That mixing and re-crafting is where the skill of any given writer lies. With Salem’s Lot, Stephen King re-wrote Dracula for the modern day. You could be critical of that and claim that he was stealing, but he wasn’t — he was borrowing ideas and re-shaping them. It’s what Bram Stoker also did when he was writing the first Dracula story — he took a variety of legends and stories and wove them into a new type of book. The way he re-created vampires was ingenious and original — but there was nothing original about vampires themselves.
We’re all working in the same field, bouncing ideas around and back and forth. Every writer is a smorgsbord of their favourite books and films and TV shows and music. If any writer was ever suc-cessfully sued for using ideas from another book, every single one of us would be liable and no book would ever be published again!! Of course, I’m not saying it’s OK to copy. It would be a different matter completely if someone came along and copied another writer’s work, changing a few names here or there but keeping most of the original intact. That would be theft, plain and simple. But to be inspired by another book… to take some ideas from it and run with them… that’s how every single book is created.
Mind you, in this instance that doesn’t even seem to be the case. As I said above, J K Rowling says she never even heard of the book in question until a case was brought against her. I can totally believe that, because I think every writer has experienced a sense of deja vu at least once in their career, when they come up with a really cool, exciting idea that they think nobody has ever had before… only to find out that yes, actually, someone did and beat them to the punch!! It happened to me last year — as long-time readers of this blog will know, I’ve been working on my new series for a couple of years now. Last year, as I was merrily tapping away at it, I read about a new book coming out which was incredibly close in nature and spirit to mine!! Did I cry out in despair? Did I toss my series aside in disgust? Did I hell!!!! I just had a wry chuckle and got on with things. Because that’s life when you’re a writer. Everyone’s working from the same set of rules and words and ideas. It’s not about being one step ahead of your competition — it’s about marching to your own pace, putting your own spin on an idea, developing your own style.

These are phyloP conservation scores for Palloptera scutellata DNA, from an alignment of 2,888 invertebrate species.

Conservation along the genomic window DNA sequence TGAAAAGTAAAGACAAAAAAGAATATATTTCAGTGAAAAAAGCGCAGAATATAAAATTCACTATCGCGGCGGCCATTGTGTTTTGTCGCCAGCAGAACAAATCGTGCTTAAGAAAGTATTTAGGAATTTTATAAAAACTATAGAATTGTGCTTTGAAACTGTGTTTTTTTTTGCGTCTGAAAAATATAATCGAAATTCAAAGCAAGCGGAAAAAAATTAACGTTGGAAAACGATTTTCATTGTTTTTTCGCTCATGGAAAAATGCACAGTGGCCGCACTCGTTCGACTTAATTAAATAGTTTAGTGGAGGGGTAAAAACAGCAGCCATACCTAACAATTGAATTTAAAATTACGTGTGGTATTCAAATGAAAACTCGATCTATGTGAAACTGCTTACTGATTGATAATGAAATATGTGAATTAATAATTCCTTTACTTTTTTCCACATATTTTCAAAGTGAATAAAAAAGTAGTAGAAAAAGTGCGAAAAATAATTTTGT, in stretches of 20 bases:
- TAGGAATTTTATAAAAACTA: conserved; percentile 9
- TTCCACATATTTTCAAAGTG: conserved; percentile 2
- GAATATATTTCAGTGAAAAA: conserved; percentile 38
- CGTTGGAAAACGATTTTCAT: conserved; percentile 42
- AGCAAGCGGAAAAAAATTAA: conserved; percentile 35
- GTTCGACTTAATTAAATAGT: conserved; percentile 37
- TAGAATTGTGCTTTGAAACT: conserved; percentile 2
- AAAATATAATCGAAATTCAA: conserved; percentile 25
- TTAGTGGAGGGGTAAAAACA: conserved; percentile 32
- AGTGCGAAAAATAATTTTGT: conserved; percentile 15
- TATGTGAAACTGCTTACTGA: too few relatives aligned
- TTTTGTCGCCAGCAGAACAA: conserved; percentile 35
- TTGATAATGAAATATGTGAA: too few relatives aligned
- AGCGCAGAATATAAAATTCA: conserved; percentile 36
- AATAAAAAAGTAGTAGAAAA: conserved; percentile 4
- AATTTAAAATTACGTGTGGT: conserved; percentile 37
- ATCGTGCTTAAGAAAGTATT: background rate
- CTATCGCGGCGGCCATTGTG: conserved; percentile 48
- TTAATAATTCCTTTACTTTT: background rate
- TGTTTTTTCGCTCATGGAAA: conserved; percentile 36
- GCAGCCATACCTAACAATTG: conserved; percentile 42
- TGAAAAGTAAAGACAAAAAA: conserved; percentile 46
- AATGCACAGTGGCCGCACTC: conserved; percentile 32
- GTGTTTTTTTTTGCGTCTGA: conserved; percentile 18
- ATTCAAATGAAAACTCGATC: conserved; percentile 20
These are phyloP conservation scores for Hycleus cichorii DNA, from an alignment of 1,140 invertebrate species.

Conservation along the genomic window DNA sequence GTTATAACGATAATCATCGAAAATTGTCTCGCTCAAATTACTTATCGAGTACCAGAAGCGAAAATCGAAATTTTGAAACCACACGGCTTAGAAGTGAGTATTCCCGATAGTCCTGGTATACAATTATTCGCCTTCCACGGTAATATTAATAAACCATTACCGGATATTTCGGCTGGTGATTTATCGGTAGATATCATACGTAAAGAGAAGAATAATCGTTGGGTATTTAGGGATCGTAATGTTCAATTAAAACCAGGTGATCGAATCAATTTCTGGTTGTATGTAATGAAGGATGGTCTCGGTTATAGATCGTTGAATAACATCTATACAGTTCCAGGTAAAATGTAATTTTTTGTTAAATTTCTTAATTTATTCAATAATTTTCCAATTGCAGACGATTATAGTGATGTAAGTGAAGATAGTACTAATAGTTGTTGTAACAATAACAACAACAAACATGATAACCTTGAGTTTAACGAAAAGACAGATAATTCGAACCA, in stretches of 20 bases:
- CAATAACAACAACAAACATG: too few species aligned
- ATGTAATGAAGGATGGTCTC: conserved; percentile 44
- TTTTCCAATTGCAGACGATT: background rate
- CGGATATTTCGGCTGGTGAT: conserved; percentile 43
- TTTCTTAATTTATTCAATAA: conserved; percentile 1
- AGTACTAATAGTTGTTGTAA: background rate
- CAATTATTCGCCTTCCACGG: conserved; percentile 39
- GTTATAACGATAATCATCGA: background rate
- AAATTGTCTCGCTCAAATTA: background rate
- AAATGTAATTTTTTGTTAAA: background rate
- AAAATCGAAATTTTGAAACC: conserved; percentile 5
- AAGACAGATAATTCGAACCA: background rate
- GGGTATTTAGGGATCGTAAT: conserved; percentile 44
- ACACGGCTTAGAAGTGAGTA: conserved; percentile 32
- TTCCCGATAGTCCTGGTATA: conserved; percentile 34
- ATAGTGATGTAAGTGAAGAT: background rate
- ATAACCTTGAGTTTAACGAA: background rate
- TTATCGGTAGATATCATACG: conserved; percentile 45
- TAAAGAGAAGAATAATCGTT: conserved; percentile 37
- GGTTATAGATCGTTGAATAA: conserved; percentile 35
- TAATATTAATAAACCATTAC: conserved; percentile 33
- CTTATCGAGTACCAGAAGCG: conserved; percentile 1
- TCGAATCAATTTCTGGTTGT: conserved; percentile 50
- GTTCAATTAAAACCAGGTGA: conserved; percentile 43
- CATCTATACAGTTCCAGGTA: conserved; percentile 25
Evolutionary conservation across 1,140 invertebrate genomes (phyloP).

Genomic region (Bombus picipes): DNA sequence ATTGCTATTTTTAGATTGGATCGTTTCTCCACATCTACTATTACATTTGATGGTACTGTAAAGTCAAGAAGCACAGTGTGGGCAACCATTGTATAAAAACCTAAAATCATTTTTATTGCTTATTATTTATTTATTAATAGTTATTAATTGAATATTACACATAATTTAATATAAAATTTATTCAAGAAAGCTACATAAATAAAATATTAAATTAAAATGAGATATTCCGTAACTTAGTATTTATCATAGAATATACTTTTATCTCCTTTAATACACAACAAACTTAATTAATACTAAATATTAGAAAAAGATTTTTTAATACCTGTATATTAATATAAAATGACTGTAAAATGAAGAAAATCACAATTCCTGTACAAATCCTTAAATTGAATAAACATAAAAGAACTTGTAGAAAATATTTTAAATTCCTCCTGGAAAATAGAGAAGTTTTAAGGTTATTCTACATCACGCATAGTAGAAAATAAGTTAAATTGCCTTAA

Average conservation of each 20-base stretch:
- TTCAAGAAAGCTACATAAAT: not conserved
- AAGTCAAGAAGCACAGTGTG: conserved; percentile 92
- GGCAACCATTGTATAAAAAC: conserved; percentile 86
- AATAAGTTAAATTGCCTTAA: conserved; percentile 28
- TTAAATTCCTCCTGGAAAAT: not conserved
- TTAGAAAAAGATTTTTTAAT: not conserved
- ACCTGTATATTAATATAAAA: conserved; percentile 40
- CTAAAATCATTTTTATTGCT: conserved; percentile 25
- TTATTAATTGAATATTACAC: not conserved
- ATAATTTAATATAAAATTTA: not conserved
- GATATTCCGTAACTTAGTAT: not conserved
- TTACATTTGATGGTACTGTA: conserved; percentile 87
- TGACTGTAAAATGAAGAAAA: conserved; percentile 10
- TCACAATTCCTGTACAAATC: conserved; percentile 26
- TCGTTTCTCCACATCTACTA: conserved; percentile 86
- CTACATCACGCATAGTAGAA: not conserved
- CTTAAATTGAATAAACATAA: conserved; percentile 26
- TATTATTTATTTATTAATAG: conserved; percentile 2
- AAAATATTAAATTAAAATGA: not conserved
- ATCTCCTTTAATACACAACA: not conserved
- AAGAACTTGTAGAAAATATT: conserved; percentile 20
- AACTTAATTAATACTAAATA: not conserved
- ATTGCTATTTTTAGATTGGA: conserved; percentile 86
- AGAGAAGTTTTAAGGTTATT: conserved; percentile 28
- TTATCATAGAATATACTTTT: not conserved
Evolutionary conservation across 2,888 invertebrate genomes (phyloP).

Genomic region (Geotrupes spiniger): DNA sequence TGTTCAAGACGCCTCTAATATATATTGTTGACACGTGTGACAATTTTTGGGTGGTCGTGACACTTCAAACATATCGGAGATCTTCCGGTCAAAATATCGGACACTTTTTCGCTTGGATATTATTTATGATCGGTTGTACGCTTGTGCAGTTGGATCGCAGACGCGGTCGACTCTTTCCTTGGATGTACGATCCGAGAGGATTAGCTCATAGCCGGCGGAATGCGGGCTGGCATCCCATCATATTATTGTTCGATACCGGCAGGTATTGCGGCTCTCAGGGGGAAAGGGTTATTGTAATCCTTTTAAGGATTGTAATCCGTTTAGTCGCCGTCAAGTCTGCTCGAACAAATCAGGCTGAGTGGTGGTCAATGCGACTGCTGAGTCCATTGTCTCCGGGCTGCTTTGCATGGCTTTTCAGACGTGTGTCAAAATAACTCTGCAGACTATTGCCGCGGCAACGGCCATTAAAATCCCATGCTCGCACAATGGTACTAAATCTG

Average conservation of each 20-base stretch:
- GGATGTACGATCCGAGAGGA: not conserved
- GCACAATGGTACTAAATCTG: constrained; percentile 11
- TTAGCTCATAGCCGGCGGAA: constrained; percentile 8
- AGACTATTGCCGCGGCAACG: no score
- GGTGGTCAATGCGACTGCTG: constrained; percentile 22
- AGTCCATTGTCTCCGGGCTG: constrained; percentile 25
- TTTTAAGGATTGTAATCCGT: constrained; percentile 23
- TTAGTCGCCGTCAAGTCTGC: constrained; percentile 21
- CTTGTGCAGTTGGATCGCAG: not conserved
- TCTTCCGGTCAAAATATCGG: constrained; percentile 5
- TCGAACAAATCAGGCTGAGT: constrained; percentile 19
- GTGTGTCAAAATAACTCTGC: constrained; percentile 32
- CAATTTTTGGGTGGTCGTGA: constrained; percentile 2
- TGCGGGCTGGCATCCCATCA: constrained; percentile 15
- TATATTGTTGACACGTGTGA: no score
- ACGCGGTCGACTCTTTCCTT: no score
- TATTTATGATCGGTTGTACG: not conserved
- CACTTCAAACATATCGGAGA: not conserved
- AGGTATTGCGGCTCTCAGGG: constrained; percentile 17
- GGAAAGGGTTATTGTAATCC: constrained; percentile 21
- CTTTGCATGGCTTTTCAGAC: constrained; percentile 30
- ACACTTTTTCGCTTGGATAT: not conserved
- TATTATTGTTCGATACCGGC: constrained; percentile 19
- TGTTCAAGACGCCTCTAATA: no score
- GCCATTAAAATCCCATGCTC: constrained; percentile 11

I always think it’s sad when a case like this is brought against a writer, even when they’re incredibly rich and famous like J K Rowling or Dan Brown. Because I don’t just see it as an attack on the writer — I see it as an attack on all of us, and a sad sign of the litigious times in which we live, in which everyone is looking to make a quick buck. Pop Idol, The X-Factor, Big Brother… they’re all symptons of a get-rich-and-famous-quickly society, in which hard work and talent aren’t deemed to be enough, in which people just want all the trappings of fame without having to put in the hard work to earn it. I never read fan fiction because of court cases like this — I never want to go to the hassle of having to defend my stories, reputation and realm of work in a court. I know that some fans get disappointed when I refuse to read their stories, and I feel bad for having to let them down, but with the type of people who are going after J K Rowling on the loose in this world, you have to watch your back at all times and guard against as many routes of attack as you can. It’s a pity, but that’s the world in which we live, so what else can you do about it???